Microsoft GUIs

Andrew Berg bahamutzero8825 at
Wed Jul 6 06:53:33 CEST 2011

On 2011.07.05 11:25 PM, Chris Angelico wrote:
> Suppose I gave you a computer that had GNOME ported to Windows, and
> used the purplish palette that Ubuntu 10.10 uses, and had a Windows
> port of bash as its most convenient terminal. Members of this list
> will doubtless have no problem duck-typing that as a Linux box (to the
> extent of being quite surprised on seeing something that functions
> differently).
I would love to see a fully functional KDE running on Windows (this is
being worked on, but development has been slow and rough). I was talking
about GUI design, though, not just the aesthetics of a window manager
and widgets.
A recent version of bash working on Windows would be nice too, but IMO,
MS should be actively promoting PowerShell. It's not that PowerShell is
a superior scripting language to bash, but that it's integrated with WMI
and is therefore much more convenient for admin stuff.
> What is Microsoft selling? They're a company, which means they need to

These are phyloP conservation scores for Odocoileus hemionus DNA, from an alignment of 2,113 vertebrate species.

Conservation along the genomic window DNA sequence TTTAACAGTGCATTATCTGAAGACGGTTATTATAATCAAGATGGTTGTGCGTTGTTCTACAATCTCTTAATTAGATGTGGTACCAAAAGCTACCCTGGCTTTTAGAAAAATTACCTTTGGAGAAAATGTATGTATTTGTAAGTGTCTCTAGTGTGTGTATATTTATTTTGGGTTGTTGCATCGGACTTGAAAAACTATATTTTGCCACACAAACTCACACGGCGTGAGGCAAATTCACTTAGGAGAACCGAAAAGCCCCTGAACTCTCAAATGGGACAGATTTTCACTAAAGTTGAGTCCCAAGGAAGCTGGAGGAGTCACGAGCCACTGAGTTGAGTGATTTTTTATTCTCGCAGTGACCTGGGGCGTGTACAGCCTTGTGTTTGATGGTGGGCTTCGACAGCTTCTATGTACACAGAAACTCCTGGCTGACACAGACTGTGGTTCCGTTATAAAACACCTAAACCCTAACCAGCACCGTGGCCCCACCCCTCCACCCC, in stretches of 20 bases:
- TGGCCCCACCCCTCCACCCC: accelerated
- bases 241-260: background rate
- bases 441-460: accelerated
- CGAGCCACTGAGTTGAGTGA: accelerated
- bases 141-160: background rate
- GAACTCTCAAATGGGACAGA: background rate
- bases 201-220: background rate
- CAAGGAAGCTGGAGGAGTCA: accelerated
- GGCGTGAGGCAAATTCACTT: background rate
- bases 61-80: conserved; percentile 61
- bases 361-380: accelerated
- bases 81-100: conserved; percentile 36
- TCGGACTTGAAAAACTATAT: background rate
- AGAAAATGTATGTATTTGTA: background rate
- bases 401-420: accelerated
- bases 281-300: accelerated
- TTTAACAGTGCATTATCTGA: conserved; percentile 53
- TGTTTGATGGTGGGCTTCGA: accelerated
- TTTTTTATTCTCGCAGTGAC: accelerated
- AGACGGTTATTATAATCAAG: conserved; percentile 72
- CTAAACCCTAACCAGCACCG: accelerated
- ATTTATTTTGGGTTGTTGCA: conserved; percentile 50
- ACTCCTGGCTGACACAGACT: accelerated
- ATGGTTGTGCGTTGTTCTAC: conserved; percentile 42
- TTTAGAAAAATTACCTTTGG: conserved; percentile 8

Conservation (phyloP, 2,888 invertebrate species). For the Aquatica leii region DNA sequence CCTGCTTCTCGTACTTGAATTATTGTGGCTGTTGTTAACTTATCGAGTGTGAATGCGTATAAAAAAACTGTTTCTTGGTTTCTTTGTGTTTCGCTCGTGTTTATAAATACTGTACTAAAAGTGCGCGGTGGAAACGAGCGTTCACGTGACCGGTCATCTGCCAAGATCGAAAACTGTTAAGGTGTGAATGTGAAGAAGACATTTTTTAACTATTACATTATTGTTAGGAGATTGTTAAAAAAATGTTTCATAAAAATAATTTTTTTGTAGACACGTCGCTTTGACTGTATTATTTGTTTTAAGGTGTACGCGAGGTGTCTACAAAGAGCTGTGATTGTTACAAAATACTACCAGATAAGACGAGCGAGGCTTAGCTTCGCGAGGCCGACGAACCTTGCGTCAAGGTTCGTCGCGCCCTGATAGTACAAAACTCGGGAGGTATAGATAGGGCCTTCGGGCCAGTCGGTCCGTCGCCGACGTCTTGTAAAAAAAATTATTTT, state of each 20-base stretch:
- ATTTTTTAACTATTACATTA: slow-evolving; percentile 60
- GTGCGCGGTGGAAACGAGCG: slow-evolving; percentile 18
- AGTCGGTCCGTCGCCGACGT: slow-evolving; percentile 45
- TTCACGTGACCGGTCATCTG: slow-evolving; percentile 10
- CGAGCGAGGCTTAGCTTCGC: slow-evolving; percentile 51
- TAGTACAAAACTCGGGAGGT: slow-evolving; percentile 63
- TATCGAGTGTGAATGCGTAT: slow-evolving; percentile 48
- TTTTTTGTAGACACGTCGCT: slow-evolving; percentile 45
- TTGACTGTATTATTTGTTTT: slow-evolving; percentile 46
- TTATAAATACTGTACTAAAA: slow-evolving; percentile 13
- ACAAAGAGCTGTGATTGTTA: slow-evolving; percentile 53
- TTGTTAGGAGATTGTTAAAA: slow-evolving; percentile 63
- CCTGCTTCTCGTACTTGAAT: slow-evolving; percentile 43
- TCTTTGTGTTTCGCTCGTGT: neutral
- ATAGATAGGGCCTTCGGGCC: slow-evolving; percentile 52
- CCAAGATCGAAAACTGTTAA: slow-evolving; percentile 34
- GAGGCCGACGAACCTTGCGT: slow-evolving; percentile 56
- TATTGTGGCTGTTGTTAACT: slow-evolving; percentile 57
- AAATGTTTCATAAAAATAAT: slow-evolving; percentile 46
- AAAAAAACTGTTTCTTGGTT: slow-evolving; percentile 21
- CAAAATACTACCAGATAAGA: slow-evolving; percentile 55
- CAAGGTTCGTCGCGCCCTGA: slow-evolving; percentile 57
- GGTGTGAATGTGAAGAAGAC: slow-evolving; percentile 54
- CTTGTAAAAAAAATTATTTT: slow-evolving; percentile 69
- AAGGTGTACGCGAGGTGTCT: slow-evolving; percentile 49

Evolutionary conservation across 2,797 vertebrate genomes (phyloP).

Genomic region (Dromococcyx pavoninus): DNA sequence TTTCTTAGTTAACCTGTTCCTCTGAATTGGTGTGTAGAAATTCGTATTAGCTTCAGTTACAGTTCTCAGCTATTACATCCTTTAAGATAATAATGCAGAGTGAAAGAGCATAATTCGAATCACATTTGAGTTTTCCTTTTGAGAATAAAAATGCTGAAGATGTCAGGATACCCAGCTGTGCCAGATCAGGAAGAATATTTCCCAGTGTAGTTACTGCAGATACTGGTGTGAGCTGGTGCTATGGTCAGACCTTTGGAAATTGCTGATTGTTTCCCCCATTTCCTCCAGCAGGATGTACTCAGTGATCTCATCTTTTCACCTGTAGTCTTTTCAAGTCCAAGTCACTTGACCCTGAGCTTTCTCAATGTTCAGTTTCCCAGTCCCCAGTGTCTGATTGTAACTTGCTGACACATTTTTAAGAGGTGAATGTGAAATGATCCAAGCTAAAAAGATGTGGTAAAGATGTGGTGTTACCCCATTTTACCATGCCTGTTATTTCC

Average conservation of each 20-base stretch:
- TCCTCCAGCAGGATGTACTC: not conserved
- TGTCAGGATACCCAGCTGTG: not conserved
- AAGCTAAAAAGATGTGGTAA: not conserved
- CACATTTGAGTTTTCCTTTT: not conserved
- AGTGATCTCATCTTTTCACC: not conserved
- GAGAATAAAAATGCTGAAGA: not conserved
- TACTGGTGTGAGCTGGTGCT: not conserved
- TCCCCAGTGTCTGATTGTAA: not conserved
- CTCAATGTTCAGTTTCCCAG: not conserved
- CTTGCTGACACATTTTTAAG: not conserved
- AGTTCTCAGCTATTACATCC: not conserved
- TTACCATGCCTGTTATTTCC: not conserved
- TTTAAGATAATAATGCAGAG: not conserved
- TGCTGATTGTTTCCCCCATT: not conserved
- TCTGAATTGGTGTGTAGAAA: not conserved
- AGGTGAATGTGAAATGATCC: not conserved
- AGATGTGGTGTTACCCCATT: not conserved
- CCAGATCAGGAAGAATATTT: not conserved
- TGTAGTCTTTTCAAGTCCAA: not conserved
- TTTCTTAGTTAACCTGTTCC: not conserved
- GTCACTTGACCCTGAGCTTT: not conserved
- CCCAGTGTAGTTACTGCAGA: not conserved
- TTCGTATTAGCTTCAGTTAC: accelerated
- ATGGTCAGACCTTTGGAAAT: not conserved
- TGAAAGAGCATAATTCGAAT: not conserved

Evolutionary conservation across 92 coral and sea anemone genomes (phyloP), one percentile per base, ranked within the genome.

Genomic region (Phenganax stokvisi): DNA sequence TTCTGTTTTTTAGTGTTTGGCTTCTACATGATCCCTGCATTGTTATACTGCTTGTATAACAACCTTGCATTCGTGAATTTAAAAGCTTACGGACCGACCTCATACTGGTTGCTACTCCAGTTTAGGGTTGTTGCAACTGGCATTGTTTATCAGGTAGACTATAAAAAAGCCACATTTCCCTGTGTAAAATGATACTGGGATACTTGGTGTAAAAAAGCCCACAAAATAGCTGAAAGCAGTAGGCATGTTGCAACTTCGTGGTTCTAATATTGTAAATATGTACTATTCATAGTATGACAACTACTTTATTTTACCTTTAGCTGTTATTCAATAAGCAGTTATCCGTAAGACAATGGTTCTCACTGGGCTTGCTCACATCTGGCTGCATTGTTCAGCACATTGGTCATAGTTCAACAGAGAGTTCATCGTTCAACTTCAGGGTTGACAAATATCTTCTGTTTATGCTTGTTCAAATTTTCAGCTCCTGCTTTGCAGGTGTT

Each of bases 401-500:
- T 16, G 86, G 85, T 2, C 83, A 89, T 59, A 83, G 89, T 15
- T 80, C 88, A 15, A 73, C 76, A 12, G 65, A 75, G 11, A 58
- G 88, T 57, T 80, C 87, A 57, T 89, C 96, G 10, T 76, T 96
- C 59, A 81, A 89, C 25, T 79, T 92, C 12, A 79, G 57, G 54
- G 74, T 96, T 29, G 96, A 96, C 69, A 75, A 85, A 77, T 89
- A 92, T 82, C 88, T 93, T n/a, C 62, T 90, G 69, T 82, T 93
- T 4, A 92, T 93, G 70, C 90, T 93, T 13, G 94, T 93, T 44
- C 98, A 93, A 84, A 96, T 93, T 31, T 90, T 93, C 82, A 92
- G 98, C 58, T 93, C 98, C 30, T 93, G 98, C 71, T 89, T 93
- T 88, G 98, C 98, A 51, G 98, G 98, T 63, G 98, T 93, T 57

> keep selling stuff year after year. What's saleable in Windows? Is it
> the kernel? Maybe, but only by its specs. Far more saleable is the
> user-facing parts of the system. Sell them a pretty new GUI with
> transparent windows. Sell 'em a fancy new Office that looks and feels
> different. Sell a development package that lets programmers use these
> same facilities in their own code.
I think the reason MS has been creating good sysadmin tools lately is
that it's feeling competition from Linux/Unix server solutions. If they
can make a Windows domain admin's job easier, they're more likely to
sell their OS.
As for the end-user side of Windows (and their office suite), AFAICT,
they're still pretty complacent with their market share and only change
things up for the sake of difference. Since the GUI is the most
noticeable part of the software, that's what gets changed.
> Since XP, the Windows kernel has been mostly reliable. I've had
> programs go wrong, and (eventually) managed to kill the process, upon
> which everything cleans up fairly nicely. Not that that's really a
> boast-worthy feature; I'd call it mandatory these days.
I agree.
> Let
> Microsoft play with, and sell, pretty GUIs and pretty apps.
I completely disagree. MS sucks at making GUIs.

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